Saturday, February 12, 2005

Obscure Comedians Ate My Brain!!! part two: Pat and Patachon

Before Abbott and Costello, Martin and Lewis, and Laurel and Hardy, one double-act dominated international film; Carl Schenstrøm and Harald Madsen, known in most countries as Pat and Patachon.

It is generally accepted that Pat and Patachon were the world's first internationally famous comedy team. They began their career in Danish short comedies in 1921 and then branched out into features produced throughout Europe and the UK. By the late 1920s, Pat and Patachon's European popularity rivaled Chaplin's, being particular favorites of Soviet and German audiences. The outbreak of WWII brought their film activities to a near halt, their last film as a team being produced in Denmark in 1940. Schenstrøm died two years later at the age of 61. Madsen retired from movies until 1948 when he tried to revive the act with a new partner, Carl Reinholdz. He died the following year at the age of 59.

Soviet audiences in the 1920s loved Pat and Patachon. The team's unmistakable physiques were exploited for some truly beautiful Russian avant-garde movie posters. This is the cover of a 1926 souvenir pamphlet from my collection.

Unfortunately, it's virtually impossible for me to properly assess the merits of Pat and Patachon. Their films are extremely rare in Europe, let alone the US. A scant two titles have been released to video, Mädchenräuber and Blinde Passagiere (both 1936). I've seen the latter and thanks to 8mm home movies, I've also seen silent clips from their first talkie, Alf's Carpet (1929) and Pat und Patachon im Paradies (1937). Besides the scarcity of material, there are language and cultural barriers to deal with as well. Much like Laurel and Hardy, Schenstrøm and Madsen's characters are naive rubes who frequently run afoul of a sophisticated world, having nothing but one another to cling to for support. But unlike Laurel and Hardy's urban-dwelling innocents, Pat (the tall one with the mustache and putty nose) and Patachon (the short one) are earthy rural bumpkins and much of their humor seems to derive from their inability to adapt to modern life. In 1920s Europe, it's not hard to imagine the appeal to audiences who themselves were becoming accustomed to increasingly speedy lifestyles. But eighty years later it seems that much, if not most, of P&P's "fish-out-of-water" humor has been hopelessly diluted. And when it comes to slapstick, the pacing of the material I've seen is so measured and deliberate as to drain the life from as simple a gag as getting a kick up the backside. Watching Blinde Passagiere was like wading through molasses with 80 pound weights chained to my ankles.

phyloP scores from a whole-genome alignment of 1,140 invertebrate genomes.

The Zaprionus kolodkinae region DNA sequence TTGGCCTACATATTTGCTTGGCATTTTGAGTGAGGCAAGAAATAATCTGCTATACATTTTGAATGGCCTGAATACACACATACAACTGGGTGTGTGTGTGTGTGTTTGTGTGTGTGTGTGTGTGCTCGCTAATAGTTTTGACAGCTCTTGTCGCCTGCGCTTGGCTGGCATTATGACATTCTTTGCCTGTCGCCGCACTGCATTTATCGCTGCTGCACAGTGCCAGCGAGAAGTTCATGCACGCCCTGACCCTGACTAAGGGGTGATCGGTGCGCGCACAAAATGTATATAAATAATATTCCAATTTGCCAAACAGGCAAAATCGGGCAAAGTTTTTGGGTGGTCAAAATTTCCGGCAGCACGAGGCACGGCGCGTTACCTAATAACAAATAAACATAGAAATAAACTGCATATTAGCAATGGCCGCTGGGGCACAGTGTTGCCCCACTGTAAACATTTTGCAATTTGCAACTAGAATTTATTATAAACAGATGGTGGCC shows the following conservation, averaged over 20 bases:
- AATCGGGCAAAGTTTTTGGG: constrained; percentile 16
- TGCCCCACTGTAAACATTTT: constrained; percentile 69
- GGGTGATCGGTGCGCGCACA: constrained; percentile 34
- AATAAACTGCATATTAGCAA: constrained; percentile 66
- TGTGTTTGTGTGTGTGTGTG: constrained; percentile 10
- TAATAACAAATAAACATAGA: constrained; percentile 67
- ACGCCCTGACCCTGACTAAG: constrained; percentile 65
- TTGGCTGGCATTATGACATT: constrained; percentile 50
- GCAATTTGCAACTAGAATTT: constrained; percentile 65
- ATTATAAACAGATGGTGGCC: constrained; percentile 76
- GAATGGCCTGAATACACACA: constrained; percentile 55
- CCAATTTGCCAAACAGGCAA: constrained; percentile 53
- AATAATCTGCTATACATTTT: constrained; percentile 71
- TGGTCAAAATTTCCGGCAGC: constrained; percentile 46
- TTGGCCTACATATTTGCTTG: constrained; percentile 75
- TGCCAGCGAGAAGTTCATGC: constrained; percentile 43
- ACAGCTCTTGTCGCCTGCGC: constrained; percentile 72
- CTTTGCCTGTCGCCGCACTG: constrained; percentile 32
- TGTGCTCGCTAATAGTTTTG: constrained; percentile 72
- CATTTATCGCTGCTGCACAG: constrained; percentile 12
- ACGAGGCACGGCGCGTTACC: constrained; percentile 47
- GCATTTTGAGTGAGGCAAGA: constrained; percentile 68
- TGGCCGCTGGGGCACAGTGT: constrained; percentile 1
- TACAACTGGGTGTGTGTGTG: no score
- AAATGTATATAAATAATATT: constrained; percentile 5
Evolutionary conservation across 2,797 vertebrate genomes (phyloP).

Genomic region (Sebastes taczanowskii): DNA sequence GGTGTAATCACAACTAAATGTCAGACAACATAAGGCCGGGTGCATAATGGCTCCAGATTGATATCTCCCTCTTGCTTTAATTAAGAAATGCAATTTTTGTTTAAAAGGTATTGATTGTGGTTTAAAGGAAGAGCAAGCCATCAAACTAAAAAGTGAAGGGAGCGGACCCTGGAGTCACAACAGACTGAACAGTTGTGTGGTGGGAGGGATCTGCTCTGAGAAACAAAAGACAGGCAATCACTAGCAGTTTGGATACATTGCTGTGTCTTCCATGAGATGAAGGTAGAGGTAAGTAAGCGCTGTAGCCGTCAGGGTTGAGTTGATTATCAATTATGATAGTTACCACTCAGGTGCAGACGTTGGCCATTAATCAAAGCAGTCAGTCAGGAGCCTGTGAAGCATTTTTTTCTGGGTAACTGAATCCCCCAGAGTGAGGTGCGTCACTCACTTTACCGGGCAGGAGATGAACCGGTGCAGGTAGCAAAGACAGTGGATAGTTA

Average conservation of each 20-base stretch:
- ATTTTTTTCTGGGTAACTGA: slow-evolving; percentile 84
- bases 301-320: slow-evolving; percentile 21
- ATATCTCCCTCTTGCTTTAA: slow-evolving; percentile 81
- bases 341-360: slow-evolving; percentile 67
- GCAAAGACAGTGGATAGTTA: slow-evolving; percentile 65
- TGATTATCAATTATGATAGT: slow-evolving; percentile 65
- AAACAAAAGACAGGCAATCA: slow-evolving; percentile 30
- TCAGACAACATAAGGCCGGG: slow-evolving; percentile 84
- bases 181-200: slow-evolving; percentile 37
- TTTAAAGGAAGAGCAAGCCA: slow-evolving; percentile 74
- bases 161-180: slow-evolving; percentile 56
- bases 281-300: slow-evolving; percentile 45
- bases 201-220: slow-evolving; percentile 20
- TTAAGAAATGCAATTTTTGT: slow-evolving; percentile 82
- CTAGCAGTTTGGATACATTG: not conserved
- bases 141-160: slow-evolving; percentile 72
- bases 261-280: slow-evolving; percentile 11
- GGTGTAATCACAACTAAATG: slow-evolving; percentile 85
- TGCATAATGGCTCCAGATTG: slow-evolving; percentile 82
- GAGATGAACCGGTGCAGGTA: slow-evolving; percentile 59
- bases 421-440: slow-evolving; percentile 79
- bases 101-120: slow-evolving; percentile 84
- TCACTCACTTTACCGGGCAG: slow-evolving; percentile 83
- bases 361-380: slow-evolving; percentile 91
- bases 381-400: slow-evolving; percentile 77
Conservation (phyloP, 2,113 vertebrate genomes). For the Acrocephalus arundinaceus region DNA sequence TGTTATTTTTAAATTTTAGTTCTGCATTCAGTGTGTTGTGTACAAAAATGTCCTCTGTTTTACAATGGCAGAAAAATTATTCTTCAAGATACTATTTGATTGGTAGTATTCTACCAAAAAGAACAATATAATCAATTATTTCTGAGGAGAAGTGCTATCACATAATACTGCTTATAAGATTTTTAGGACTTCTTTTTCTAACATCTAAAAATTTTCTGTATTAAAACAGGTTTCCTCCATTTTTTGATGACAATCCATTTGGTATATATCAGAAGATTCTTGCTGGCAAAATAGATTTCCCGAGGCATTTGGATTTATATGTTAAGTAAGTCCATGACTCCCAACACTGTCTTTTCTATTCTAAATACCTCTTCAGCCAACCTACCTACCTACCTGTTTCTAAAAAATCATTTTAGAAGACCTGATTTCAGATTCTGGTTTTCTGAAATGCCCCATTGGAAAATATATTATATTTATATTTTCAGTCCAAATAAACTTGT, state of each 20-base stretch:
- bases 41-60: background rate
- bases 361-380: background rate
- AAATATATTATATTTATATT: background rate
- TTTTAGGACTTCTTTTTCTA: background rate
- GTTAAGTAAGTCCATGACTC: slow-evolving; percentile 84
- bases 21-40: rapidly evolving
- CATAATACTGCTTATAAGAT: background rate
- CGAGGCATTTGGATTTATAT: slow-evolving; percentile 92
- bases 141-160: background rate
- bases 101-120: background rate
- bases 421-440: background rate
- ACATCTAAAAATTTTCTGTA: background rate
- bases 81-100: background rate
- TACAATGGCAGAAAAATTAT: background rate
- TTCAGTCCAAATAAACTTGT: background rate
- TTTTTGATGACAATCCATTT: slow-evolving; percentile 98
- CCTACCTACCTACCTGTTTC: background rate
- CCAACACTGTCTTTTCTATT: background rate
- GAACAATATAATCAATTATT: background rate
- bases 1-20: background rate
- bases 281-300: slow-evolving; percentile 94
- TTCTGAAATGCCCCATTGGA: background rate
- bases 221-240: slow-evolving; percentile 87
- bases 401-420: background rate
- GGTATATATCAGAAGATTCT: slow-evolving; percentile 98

Wonderful poster art, dull movie..

Blinde Passagiere presents Pat and Patachon as animal caretakers employed by a cash-strapped circus. The troupe is departing by ocean liner to New York (I think) and Pat and Patachon are tearily dismissed at the dock by the circus owner's lovely daughter. But a chase after a lottery ticket Pat has purchased leads both to accidentally end up on the ship as stowaways. Also on board without a ticket is the circus owner's daughter's bland accordian-playing beau, who ends up teamed with P&P a la Allan Jones in A Night At the Opera. Needless to say, after lots of running around and ducking in and out of doorways, the circus is saved, the boy gets the girl, the oily villain gets the shaft, and Pat and Patachon end up with a winning lottery ticket. The only real surprise is how few actual visual gags there are in the film. There's a lengthy scene in which P&P feed the circus animals (stealing food from the ship's kitchen to do so) that contains not one single gag, unless watching a chimpanzee eat can be considered a gag. Later, when Pat and Patachon are chased around the deck by the ship's cleaver-wielding cook, the entire sequence was shot silent and clearly improvised. Pat and Patachon were literally left to their own devices, and the results are at least as good as your great aunt's home movies. (In fact, this sequence is so off-the-cuff that the chase at one point stops entirely and cuts away to a shaky, out-of-focus shot of Patachon standing on the deck, pointing to a Zeppelin in the sky. Although the name of the zeppelin can't be made out on film, it's either the LZ-127, Graf Zeppelin, or its ill-fated sister ship, the LZ-129, Hindenburg, which made its first flight in March of 1936.)

This latter-day criticism from someone who doesn't even speak German may be completely unfair to the team. They're certainly likable enough, projecting a kind of blissful Harry Langdon-like innocence. It's also likely that their best, and funniest, work was done in silents. The director who teamed them in Denmark, Lau Lauritzen, definitely has a solid reputation of his own. But funny or not, Pat and Patachon's historical importance is undeniable. And, hell, any comedy team that can spawn a pair of imitators called "Rat and Ratachon" has my attention, anyway.


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